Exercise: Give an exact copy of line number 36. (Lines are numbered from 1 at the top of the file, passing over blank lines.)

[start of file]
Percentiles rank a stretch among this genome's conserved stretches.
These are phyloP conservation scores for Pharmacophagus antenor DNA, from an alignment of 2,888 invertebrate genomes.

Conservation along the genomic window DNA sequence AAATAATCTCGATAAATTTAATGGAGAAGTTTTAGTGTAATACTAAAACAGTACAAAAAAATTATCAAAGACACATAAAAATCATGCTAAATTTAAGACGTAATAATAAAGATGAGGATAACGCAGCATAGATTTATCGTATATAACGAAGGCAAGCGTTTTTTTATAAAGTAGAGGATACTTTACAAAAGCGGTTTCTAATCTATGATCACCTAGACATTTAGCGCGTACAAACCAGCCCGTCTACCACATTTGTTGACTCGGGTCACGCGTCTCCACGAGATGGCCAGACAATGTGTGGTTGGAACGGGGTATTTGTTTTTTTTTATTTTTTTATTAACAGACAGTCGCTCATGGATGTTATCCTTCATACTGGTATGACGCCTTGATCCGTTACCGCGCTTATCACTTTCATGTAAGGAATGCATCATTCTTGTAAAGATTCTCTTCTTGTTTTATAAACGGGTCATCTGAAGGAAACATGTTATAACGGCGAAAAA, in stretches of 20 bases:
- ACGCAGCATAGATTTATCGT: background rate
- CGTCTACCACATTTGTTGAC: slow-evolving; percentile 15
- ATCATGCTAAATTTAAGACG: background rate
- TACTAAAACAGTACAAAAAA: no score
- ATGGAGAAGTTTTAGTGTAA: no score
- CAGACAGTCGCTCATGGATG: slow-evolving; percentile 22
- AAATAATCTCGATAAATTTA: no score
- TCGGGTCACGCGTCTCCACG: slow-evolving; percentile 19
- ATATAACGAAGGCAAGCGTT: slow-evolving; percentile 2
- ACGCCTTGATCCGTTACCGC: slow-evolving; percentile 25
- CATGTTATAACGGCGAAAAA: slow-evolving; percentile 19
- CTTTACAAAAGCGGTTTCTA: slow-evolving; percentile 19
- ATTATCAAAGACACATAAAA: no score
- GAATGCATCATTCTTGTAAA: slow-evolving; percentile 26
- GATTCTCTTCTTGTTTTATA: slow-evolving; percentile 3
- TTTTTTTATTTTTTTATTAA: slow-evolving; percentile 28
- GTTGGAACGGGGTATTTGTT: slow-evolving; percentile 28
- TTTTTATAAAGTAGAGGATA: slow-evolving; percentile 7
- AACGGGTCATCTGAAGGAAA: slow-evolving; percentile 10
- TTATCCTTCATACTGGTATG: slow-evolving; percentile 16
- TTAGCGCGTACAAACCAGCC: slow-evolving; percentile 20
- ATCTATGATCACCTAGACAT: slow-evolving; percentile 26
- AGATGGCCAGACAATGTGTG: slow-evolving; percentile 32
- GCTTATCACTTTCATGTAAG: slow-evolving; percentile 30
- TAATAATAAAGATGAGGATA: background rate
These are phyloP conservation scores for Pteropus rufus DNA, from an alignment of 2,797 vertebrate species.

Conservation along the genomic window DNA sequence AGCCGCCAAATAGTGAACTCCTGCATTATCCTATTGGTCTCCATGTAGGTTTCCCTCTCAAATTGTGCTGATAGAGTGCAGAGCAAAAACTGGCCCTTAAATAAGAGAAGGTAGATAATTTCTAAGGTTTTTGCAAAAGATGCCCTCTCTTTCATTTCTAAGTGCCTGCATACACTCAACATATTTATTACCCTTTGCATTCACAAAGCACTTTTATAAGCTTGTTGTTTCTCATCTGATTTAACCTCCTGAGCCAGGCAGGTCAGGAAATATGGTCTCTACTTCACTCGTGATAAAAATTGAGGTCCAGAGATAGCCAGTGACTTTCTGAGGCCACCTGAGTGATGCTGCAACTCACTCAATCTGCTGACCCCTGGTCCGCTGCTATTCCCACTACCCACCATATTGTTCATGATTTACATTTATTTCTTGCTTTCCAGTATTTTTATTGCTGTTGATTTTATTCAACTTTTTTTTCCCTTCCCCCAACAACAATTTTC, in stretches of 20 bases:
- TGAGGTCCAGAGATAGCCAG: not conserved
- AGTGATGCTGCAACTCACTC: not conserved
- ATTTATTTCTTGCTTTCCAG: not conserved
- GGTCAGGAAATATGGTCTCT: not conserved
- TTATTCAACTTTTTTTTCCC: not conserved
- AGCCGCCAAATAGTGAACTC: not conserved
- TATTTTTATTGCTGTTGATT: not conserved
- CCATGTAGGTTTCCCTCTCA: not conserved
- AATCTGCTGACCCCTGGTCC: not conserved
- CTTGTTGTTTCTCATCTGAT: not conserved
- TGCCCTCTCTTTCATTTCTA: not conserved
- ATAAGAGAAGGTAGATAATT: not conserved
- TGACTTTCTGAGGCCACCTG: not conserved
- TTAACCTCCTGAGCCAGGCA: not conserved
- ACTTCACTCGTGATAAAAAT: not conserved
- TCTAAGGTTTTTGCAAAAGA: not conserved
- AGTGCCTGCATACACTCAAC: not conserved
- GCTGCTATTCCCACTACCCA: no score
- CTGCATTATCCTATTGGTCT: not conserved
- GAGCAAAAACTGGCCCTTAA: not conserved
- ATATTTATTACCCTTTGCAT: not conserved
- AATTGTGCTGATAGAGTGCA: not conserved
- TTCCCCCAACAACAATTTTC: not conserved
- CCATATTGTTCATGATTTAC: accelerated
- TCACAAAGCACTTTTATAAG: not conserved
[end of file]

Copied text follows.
- AGCCGCCAAATAGTGAACTC: not conserved